Facing one of the worst blood shortages in recent memory, health care leaders are urging people to consider donating.

Already, the shortage has forced some hospitals across the country to delay elective surgeries. The situation is mainly fueled by the COVID-19 pandemic. Fewer people donated blood during the pandemic and there is a backlog of procedures after many were postponed due to COVID-19.

Supply is low for all blood types, even Type O-negative, which is especially concerning because of its universal acceptance; anyone can receive O-negative blood despite their blood type.

While Essentia Health has largely been able to navigate the shortage thus far without significant interruptions, the risk is pronounced.

“Severe shortages of blood components pose significant risk to normal hospital operations and could result in the delay of elective surgeries, thus disrupting crucial patient care,” Dr. Maria Beaver, a pathologist and transfusion services medical director at Essentia Health, said in a news release. “In our experience, summer blood supply tends to be lower on average, and this is further heightened by the COVID pandemic. At the same time, summer months tend to bring a larger number of trauma cases, thus the need for blood increases. A healthy and continuous blood supply is crucial for normal operations and excellent patient care.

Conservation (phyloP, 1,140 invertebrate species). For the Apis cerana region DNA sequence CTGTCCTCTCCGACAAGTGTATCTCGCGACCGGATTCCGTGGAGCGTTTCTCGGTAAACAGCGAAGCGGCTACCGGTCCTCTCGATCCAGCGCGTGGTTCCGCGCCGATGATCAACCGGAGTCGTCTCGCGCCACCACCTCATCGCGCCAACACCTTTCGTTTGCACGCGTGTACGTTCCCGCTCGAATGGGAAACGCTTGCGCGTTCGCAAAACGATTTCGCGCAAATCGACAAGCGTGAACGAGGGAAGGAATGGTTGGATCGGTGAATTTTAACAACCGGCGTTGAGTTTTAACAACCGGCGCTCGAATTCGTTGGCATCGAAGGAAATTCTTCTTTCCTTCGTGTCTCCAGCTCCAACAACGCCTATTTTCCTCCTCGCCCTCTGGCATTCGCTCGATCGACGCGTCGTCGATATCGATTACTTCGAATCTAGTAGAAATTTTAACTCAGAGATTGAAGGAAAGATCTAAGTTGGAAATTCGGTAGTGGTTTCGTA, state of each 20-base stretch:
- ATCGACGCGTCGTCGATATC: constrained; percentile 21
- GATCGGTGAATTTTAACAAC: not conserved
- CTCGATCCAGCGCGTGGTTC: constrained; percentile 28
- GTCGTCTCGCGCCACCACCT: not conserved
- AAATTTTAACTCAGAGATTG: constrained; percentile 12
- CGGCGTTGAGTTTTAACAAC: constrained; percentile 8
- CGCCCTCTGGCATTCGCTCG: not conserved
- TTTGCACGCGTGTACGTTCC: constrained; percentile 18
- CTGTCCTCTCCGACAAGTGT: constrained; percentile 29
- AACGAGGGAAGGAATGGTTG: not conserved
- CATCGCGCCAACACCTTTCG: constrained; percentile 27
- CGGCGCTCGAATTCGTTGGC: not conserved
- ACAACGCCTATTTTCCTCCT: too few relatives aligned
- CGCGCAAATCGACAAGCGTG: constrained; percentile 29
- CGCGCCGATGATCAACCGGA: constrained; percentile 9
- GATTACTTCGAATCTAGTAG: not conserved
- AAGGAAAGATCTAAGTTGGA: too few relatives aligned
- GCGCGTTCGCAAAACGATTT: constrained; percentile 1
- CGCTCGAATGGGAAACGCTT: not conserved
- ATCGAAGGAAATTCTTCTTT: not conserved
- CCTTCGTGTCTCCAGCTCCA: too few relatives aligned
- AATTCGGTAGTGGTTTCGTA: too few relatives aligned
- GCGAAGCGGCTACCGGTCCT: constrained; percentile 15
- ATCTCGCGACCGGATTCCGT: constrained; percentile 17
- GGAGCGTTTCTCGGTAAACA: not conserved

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“We strongly encourage healthy people to consider the gift of donation to replenish the blood supply both within and outside our region," Beaver said.

It’s said that every two seconds in the U.S. someone will need blood. And blood from one donation can save up to three lives. Donation opportunities abound.

Visit aabb.org/for-donors-patients/give-blood to find the blood-donation center, as well as upcoming blood drives, nearest you.

To be eligible to donate blood, you must be 17 years old (16 with parental consent), weigh at least 110 pounds and be in good health.